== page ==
Google Developers Experiment With Plumbing Dartlang Into LLVM
Written by Michael Larabel in LLVM on 17 January 2017 at 06:41 AM EST. 9 Comments
LLVM --
It's been a while since last hearing much excitement around Google's Dart programming language that's an alternative to JavaScript. This ECMA-approved language is now being used with IoT devices, can still be source-to-source compiled for JavaScript, and the latest is that the Google developers have been experimenting with wiring it into LLVM.

Dart engineers have finally turned to investigating the LLVM compiler framework now that it's becoming more usable for languages that rely upon garbage collection and can better jive with the Dart approach.

In the brief time they were experimenting with Dart on LLVM, they concluded "Performance of the prototype was on a par with our more mature DartVM-based ahead-of-time solution. For the performance analysis we are making no use of Dart strong mode, which can be expected to yield optimization opportunities that play to LLVM’s strengths. We are, however, making use of some closed world assumptions, which we think are realistic."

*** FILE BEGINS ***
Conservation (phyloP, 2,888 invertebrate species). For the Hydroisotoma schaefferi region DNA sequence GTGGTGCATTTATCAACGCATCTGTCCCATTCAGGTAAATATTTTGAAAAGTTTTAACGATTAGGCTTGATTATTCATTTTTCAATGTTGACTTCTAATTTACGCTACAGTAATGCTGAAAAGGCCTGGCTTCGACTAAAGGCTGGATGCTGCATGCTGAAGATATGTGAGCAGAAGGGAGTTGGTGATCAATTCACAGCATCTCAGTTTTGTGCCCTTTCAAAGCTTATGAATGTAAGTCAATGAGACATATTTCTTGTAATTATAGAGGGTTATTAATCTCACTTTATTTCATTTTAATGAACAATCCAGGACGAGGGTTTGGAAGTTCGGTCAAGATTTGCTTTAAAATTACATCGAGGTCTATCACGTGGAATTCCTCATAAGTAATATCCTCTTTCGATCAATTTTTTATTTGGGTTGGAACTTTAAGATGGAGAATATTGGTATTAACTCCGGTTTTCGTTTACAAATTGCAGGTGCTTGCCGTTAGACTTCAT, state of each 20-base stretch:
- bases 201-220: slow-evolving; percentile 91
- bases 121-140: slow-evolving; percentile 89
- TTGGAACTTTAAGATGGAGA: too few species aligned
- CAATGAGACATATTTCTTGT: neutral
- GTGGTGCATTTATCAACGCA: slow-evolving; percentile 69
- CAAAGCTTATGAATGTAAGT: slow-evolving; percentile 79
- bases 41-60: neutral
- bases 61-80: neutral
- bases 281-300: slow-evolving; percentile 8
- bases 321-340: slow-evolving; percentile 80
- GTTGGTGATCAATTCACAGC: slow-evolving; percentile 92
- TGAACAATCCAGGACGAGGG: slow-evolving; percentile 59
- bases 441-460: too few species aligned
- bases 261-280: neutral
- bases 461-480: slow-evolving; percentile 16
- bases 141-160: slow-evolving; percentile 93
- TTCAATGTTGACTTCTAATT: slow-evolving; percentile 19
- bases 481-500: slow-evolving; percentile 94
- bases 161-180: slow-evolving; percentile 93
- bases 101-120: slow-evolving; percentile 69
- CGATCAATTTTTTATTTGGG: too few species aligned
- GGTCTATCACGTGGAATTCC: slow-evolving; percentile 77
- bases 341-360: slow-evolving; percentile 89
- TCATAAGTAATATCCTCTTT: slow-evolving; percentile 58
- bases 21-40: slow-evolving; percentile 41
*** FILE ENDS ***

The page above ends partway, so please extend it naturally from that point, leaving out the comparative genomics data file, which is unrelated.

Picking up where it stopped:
But the Dart developers haven't yet decided whether they will pursue a permanent approach of using LLVM or not. Those interested in learning more about the Dart and LLVM experiments can read this interesting Medium.com post.
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Michael Larabel is the principal author of Phoronix.com and founded the site in 2004 with a focus on enriching the Linux hardware experience. Michael has written more than 20,000 articles covering the state of Linux hardware support, Linux performance, graphics drivers, and other topics. Michael is also the lead developer of the Phoronix Test Suite, Phoromatic, and OpenBenchmarking.org automated benchmarking software. He can be followed via Twitter or contacted via MichaelLarabel.com.

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